My own relationship with Reyes was practically filial. Visiting him periodically in Cuernavaca, I learned to read the books I’d overlooked between the ages of 15 and 20. Armed by Reyes, I arrived at this other relationship, this fraternal relationship, with Paz. Don Alfonso was in the habit of saying that for him the world ended on a day in February 1913, when his father, General Bernardo Reyes, was shot to death in the Zocalo, the main square of Mexico City. In literary terms, he was more interested in the past than in the present. His taste had its limitations--Proust, Joyce and very few things beyond them. He despised my novel “Where the Air Is Clear.” I thanked him for his frankness and still keep the flame of my love and gratitude burning for the greatest prose writer in the Spanish language during the first half of this century, as he was proclaimed by none other than Jorge Luis Borges.
Was Paz the greatest prose writer of the second half? That idea may indeed take hold. Some say his poetry is not as great as his prose. Paz was not Neruda or Vallejo. And he was surpassed by other Mexican poets such as Jose Gorostiza, Xavier Villaurrutia, or Ramon Lopez Velarde. But if we didn’t have the poetic unity we find in “Freedom on Parole,” “Sunstone” and “Seeds for a Hymn,” it would be difficult to understand or even begin to contemplate a poetic discourse that is reflexive, at times metaphysical, at other times playful, furious in some great moments. The “squeal you whores” spoken to words themselves ascends into the night, which in turn “falls . . . over Teotihuacan” where “on top of the pyramid the boys smoke marijuana” and “hoarse guitars resound.” And the ash of cigarettes and volcanoes falls in turn on that table where his grandfather and father can reminisce about Benito Juarez and Emiliano Zapata. But, says Paz, who can we reminisce about?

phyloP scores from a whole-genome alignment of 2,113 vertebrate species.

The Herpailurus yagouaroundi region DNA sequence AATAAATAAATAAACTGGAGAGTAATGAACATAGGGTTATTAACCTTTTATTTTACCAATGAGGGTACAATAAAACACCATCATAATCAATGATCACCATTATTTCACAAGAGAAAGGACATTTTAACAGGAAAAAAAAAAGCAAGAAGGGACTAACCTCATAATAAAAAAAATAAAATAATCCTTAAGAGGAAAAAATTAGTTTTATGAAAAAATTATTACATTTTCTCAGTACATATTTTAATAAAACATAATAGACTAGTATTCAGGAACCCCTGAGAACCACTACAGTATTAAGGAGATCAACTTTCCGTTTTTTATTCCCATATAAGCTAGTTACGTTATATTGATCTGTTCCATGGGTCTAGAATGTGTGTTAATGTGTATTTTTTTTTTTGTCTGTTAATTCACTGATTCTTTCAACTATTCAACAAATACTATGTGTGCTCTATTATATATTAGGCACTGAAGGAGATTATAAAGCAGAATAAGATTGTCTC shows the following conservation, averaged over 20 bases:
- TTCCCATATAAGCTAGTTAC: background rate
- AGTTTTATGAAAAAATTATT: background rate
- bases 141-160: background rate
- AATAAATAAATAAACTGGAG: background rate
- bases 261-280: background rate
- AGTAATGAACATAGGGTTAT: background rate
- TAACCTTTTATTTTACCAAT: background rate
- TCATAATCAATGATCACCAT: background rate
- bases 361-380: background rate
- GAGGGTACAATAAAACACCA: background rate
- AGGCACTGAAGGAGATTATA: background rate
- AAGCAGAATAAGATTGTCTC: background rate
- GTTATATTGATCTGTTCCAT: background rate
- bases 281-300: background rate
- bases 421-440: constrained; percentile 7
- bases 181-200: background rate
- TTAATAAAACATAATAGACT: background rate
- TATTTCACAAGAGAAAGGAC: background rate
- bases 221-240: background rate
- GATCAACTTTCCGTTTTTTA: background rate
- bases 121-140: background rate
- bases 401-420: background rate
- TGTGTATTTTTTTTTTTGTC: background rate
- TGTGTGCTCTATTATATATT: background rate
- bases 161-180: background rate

Paz’s great achievement was to infuse thought into poetry and poetry into thought. He charged his prose with metaphorical lightning and his poetry with discursive lucidity. Perhaps that was his unique quality, being, as he was, the heir to a tradition. It may be that the modern Spanish-language poets to whom Paz was most indebted were Jorge Guillen and Emilio Prados. Both Carlos Blanco Aguinaga and Jose Miguel Oviedo owe us comparative studies of the subject.
Poetry is inherited, recast, made, unmade, but it is also lived. Paz, the young Paz I met in 1950, wanted to live poetically. He suffered under the weight of his diplomatic obligations, but he carried them out in disciplined fashion. The “What?” that punctuated his conversation was an interrogation of a missing father, a reproach and an invocation all at the same time, but above all, it was a search for filial approval. His rage against the insufficiencies of language was paralleled by his rage against the unbearable sufficiencies of money and faith. The dollar sign and the sign of the cross were objects of fury and scorn in his youthful poetry. Money, literally and physically, ate away his hands during the difficult period of his life when he worked for the Bank of Mexico counting old bank notes destined for the incinerator. Octavio physically burned money. Did money at a later time burn him?